The weather the first week of April wasn’t all sunshine, but for the past 50 years on Wall Street, April is known as the best-performing month. With the Dow Jones industrial average down 0.7 percent in the first three months of 2014, investors are hoping the fourth month lives up to its reputation.
Brushing aside widespread concerns about lower corporate profits and high stock valuations, the Dow Jones transportation average and the S&P 500 began April at new all-time highs. Even the Dow industrials rallied within a few points of the Dec. 31 all-time high of 16,576.66. Investors should consider anything above those numbers another bullish trend.
Investors should keep in mind that old Wall Street adage, “Sell in May and go away.” May through October is the worst six-month period for stocks. My advice is to stay alert over the next six months, because near-term volatility would not be surprising, especially if the Federal Reserve’s free-money policy comes to an abrupt end.
Two Town Crier “50” companies made headlines last week.
• Google Inc. (GOOG; $544.00/GOOGL; $545.62) shares doubled last week on a 2-for-1 stock split. For every Class A share (new sticker symbol: GOOGL), investors were slated to receive one Class C share (symbol: GOOG), which lacks voting rights. The S&P 500 will include both share classes, while the Nasdaq will keep both share classes for now but plans to drop the Class A shares in June.
Don’t think that the move was designed to lower the price of shares and lure more investors – the move was made to give Google co-founders Larry Page and Sergey Brin greater control of the company. Owners of the existing A shares will now have C shares that have no voting rights at Google’s annual shareholders meeting.
By introducing nonvoting shares, Page and Brin will be able to issue stock to compensate workers or make acquisitions without diluting their voting shares. It will also provide a means to prevent activists like Carl Icahn or Mark Zuckerberg from interfering with Google’s plans.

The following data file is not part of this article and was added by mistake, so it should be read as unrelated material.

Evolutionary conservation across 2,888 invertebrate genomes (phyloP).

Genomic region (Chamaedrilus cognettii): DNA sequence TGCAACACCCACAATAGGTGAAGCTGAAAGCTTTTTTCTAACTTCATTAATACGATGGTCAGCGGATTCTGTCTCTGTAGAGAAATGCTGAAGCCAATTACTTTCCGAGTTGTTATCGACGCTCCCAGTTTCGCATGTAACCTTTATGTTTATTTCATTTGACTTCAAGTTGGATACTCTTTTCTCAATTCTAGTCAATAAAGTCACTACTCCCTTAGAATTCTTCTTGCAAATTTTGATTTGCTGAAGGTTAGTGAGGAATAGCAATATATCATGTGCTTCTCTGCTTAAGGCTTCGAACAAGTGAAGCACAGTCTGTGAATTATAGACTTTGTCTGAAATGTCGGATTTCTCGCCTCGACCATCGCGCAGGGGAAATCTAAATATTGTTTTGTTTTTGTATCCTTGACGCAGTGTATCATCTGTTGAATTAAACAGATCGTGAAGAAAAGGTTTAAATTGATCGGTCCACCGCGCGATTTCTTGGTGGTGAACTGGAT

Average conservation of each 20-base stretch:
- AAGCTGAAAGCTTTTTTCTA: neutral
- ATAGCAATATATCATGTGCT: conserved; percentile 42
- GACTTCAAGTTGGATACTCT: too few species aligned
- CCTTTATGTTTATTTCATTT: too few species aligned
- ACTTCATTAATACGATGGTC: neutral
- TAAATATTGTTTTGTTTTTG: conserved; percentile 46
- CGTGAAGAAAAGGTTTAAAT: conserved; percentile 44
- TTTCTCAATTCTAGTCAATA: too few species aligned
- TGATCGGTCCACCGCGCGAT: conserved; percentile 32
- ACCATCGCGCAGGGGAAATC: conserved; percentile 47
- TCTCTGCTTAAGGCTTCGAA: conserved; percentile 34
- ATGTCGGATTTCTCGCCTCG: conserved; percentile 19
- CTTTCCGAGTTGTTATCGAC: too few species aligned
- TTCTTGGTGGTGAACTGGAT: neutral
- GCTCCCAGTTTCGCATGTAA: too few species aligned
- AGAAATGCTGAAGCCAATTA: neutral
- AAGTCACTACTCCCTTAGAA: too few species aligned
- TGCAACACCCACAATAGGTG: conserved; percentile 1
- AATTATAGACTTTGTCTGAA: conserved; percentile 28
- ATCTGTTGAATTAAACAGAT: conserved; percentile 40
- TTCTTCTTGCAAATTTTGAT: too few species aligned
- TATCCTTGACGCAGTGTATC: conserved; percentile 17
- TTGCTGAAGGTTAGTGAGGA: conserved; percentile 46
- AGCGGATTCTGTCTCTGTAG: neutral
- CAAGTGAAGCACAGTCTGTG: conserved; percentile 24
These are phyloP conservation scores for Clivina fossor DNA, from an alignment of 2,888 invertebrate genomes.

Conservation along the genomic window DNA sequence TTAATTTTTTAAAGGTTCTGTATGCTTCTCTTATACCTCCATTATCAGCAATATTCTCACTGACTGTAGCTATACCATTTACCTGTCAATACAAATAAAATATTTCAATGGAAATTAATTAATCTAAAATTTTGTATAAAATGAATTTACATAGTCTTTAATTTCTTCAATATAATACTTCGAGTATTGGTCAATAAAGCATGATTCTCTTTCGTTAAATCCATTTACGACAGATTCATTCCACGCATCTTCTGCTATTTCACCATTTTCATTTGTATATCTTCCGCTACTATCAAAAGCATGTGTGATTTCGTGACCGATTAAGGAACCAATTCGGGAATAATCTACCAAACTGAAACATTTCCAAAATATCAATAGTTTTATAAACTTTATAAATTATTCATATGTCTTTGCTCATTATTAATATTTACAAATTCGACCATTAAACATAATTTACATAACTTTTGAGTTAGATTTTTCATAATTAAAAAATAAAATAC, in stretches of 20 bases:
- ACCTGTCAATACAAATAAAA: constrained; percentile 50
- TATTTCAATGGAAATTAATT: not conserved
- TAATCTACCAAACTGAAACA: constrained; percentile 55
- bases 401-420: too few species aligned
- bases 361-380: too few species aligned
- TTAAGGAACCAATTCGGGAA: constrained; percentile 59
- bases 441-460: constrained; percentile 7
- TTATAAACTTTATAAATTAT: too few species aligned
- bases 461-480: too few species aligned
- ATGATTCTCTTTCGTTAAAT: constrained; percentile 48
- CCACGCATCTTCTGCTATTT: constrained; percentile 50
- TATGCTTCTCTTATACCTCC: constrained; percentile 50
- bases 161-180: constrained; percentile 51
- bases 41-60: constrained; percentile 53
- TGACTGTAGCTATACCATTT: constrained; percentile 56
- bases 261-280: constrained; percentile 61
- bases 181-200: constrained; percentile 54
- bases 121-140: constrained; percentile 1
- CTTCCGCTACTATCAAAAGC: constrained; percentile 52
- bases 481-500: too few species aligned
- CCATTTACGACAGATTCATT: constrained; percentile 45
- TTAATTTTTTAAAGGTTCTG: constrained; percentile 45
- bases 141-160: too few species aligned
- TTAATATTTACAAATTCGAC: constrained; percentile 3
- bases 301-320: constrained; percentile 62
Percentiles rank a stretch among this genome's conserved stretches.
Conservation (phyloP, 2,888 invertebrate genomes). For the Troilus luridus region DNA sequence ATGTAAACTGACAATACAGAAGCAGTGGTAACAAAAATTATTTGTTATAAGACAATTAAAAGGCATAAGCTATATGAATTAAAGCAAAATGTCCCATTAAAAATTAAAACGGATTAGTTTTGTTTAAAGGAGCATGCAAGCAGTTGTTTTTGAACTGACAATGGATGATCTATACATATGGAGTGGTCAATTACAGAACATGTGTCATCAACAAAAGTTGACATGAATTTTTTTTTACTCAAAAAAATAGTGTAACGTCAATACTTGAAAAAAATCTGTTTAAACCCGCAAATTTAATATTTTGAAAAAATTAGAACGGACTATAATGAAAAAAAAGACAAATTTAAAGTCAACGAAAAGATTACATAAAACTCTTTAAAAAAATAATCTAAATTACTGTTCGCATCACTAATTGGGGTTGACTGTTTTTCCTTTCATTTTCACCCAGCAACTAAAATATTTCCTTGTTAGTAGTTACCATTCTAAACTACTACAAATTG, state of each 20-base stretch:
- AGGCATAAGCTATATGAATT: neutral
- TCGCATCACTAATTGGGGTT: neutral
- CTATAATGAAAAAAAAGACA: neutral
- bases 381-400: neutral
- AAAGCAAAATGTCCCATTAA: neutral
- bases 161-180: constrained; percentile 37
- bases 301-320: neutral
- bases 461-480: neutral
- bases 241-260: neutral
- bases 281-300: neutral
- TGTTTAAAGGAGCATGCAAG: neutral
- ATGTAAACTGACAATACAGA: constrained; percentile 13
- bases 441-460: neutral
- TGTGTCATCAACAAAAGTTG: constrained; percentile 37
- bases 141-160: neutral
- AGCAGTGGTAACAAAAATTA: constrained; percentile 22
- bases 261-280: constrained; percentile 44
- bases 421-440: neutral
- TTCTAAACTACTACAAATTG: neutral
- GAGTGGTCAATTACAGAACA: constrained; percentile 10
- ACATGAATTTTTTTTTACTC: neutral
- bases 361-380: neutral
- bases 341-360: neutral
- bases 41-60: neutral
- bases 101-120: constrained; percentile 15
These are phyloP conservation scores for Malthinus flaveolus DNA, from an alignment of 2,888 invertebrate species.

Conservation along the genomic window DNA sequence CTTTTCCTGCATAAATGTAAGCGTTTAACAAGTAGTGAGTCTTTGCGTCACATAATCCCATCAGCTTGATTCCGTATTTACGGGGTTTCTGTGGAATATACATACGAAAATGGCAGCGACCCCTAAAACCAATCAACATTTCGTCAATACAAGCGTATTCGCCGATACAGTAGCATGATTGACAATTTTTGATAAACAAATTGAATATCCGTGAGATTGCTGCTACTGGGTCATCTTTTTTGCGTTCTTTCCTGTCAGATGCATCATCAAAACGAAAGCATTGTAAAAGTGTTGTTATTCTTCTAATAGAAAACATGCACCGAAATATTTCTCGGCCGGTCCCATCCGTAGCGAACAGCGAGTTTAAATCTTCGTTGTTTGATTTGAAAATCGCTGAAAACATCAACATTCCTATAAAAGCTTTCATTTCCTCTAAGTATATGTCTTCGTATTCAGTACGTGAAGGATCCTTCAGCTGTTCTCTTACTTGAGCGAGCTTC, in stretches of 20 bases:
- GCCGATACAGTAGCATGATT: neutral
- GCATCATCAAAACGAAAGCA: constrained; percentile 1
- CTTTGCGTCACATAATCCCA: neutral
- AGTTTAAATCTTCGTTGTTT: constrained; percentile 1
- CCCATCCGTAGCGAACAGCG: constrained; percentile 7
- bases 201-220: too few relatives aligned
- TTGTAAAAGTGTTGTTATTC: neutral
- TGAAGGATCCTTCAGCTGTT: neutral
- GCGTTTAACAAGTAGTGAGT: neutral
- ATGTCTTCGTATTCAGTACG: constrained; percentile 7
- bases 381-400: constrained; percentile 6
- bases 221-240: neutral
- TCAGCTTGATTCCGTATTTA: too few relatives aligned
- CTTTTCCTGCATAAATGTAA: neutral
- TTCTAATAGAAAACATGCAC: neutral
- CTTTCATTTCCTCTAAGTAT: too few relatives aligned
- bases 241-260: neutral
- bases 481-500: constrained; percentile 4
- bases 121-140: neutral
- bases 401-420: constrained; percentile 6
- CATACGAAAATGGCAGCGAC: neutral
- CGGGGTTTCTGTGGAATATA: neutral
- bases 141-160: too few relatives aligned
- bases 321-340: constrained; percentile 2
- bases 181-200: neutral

The upgrade and downgrade history of Google stock has been a buy for years, but this new move will keep investors looking for a reaction. Price targets will be listed as “N/A” until the market reacts to the new issues.
• Hewlett-Packard Co. (HPQ; $32.59) is enjoying a new optimism as the company and its stock begin to turn around.
The Palo Alto-based company provides computers, printers, technologies, software and services to individual consumers and small and medium-sized companies. The business comprises the Personal Systems, Enterprise and Financial Services groups.
The company in 2013 posted a decrease in revenue in all business segments, notably a 10 percent decline in Personal Systems and an 8 percent drop in the Enterprise Group.
From a share-price view, there has been a 43 percent increase in one year to the current $33, on the expectation that the company’s future performance would warrant the increase.
HP generates a healthy cash flow, but there is concern with the shrinking margins in the PC division and other hardware sales.
CEO Meg Whitman continues trying to turn the company around. Hewlett-Packard has enormous strengths and a respected worldwide brand. The market looks for steady improvements in sales and net income. At 10 times earnings, the stock is cheap and could reward patient money.
Numerous brokerage houses have upgraded Hewlett-Packard stock to overweight or buy. The mean target price is $34, with a high of $40.
Clyde Noel is a Los Altos Hills resident and longtime investor in stocks.